To keep the United States globally competitive, legislators are being urged to support math and science education, encourage broadband deployment, and more.
Concerned that the United States may lose its competitive edge in innovation to countries like China and India, captains of American industry are turning to Washington for help.
At a March 15 hearing of the Senate Committee on Commerce, Science and Transportation, Craig Barrett, chairman of Intel, and John Kelly, senior vice president for technology and intellectual property at IBM, urged lawmakers to enact legislation to improve math and science education, encourage broadband deployment and increase the budgets of key research agencies, including the National Science Foundation.
The worry is that the United States is not producing enough scientists and engineers. By 2010, 90 percent of the worlds scientists and engineers will live in Asia, said Sen. John Ensign, R-Nev., who is sponsoring a bill with Sen. Joe Lieberman, D-Conn., to address the concerns raised by industry.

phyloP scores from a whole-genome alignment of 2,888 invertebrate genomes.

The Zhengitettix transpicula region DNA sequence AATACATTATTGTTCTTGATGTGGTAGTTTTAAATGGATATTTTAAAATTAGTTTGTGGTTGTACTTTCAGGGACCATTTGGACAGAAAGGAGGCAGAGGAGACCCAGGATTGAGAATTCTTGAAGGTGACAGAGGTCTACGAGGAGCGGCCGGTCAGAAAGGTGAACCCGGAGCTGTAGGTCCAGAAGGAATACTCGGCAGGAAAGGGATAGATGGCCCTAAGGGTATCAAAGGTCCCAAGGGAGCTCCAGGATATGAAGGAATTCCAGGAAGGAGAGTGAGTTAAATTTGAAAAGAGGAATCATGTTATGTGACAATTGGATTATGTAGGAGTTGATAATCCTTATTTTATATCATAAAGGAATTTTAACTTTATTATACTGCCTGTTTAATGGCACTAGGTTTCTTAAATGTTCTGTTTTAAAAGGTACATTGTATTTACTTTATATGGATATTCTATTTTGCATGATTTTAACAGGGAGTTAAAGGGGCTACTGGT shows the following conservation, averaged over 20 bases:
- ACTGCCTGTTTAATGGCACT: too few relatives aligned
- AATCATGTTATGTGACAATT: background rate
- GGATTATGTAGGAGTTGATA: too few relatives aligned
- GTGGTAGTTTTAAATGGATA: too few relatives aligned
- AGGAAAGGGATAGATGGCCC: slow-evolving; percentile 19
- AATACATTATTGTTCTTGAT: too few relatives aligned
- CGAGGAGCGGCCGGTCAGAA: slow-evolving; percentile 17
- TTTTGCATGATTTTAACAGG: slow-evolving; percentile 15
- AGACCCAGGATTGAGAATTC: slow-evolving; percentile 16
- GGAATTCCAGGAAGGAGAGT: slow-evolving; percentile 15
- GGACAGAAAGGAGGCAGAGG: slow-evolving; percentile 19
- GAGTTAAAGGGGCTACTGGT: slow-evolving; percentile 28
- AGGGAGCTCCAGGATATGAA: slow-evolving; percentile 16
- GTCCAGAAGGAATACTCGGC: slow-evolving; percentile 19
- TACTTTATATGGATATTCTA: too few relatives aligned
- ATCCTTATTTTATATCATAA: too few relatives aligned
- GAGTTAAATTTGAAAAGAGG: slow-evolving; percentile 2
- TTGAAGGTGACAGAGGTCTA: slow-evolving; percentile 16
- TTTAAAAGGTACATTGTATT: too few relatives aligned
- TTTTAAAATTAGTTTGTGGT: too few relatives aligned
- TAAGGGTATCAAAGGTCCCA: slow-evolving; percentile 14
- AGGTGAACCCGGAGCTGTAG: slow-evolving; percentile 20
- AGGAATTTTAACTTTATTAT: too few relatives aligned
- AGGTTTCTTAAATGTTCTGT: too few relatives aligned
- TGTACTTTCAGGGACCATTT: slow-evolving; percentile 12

Click here to read more about industry attempts to lobby for more R&D spending.
Later this year, Sen. Max Baucus, D-Mont., will introduce an alternative package of legislative proposals focusing on education, energy reform and health care reform to ensure that Americans can sustain their standard of living, he said.
"India, China and other nations are on the rise," Baucus said. "They have plans in those countries. We must make policy changes now."
Comparing the United States competitive position to a "frog thats being slowly boiled," Norman Augustine, retired CEO and chairman of Lockheed Martin, told the committee that the looming crisis in innovation took decades to create and will take decades to resolve.
One of the forces driving the problem is a change in the character of research investment, Augustine said. In the past, industry supported one-third of basic research, but with todays focus on quarterly returns, industry puts most of its research funds into development.
"Industry is abandoning slowly the R part of R&D," Augustine said, adding that the government must fill the void.
With obligations to shareholders, private sector companies cannot afford to direct a great percentage of resources to basic research, Intels Barrett told the committee in his testimony.
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